Visitor visas are for people who want to enter the United States temporarily for business (visa category B-1) or for tourism (visa category B-2).
A visitor under the B-1 visitor for business category is permitted to, among other things:
- Consult with business associates
- Attend a scientific, educational, professional, or business convention or conference
- Settle an estate
- Negotiate a contract
- Perform as a professional athlete who will receive no salary or payment other than prize money for participation in a tournament or sporting event
The following activities, among others, are permitted under the B-2 visitor for tourism category:
- Vacation (holiday)
- Visit with friends or relatives
- Medical treatment
- Participation in social events hosted by fraternal, social, or service organizations
- Participation by amateurs in musical, sports, or similar events or contests, if not being paid for participating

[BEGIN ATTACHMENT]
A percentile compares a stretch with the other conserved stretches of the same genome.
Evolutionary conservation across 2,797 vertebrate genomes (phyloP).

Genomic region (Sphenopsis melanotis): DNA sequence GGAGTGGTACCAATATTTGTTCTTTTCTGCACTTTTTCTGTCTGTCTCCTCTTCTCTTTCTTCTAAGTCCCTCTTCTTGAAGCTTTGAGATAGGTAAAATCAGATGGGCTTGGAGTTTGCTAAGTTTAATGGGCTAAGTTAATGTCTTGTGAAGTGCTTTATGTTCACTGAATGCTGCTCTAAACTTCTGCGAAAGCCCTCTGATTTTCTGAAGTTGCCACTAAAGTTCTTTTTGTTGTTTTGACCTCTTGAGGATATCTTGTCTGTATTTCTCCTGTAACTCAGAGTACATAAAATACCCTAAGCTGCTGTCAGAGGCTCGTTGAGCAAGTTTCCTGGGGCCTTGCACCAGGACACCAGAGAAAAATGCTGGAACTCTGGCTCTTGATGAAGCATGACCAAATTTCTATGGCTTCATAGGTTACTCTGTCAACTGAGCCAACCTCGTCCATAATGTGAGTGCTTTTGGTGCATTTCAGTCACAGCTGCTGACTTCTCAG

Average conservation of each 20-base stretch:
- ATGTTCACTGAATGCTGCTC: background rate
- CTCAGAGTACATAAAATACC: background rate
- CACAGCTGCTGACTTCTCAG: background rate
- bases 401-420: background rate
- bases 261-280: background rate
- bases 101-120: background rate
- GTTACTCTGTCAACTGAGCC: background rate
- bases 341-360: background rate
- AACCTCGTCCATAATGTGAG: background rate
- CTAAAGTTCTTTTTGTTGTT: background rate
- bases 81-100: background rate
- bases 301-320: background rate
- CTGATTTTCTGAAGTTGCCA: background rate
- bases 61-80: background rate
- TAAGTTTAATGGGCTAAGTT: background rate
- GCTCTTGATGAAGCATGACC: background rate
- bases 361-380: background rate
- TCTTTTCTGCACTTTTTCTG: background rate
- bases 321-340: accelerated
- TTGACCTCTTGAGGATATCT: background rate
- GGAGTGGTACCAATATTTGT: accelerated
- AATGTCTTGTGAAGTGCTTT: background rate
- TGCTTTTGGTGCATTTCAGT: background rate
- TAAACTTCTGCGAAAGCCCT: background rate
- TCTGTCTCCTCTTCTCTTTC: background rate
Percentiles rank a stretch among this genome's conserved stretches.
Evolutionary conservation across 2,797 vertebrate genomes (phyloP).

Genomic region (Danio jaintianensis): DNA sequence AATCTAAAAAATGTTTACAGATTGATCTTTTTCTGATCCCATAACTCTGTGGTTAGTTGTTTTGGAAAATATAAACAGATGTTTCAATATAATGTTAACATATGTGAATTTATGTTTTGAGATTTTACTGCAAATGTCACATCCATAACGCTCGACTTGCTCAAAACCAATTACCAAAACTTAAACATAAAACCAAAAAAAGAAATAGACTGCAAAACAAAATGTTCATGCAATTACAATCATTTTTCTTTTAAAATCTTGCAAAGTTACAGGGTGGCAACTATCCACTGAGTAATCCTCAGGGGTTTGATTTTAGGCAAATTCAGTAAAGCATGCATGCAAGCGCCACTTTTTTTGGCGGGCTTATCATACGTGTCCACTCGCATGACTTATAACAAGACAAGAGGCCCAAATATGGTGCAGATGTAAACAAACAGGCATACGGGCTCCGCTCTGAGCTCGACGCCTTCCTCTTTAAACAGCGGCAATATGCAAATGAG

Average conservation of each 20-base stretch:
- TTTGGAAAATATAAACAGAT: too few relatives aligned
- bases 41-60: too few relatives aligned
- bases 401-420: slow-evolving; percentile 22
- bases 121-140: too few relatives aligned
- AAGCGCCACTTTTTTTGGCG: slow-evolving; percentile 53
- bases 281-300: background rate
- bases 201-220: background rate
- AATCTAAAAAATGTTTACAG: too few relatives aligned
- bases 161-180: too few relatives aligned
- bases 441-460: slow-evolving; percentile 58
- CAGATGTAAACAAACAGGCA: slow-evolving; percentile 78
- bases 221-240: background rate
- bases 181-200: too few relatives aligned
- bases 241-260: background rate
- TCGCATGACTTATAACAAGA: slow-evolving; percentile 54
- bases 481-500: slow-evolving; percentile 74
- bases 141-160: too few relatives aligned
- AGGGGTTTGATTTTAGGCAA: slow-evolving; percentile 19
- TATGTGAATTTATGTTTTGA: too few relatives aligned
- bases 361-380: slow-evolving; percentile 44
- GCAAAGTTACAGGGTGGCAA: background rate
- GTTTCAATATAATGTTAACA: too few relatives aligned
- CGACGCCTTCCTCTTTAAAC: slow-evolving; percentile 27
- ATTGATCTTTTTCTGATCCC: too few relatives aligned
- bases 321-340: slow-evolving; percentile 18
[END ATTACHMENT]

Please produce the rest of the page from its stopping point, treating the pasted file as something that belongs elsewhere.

- Enrollment in a short recreational course of study, not for credit toward a degree
Often, a visitor visa will be issued with the notation B1/B2, indicating that it can be used to enter the United States as a visitor for either business or tourism. Regardless of that B1/B2 notation, the U.S. Customs and Border Protection (CBP) will grant you status and allow you to enter the United States under only one category, B-1 or B-2, exclusively.
It is important to clarify for the CBP officer which category of status should be granted, especially if you will be a B-1 visitor for business. That is because it is considered a violation of your status if you are granted B-2 status but undertake activities that are permitted only under the B-1 visitor for business category.
Pursuant to the federal regulation at 8 C.F.R. § 248.3(e)(1), an individual granted B-1 status can freely undertake activities permitted under the B-2 visitor for tourism category. However, an individual granted B-2 status is not authorized to undertake activities permitted under the B-1 visitor for business category without first filing a formal application to change status with the U.S. Citizenship and Immigration Services, paying the appropriate filing fee, and waiting months (or years) for that application to be approved.
Senior Associate Attorney – Dallas, Texas
David Swaim and Associates, P.C.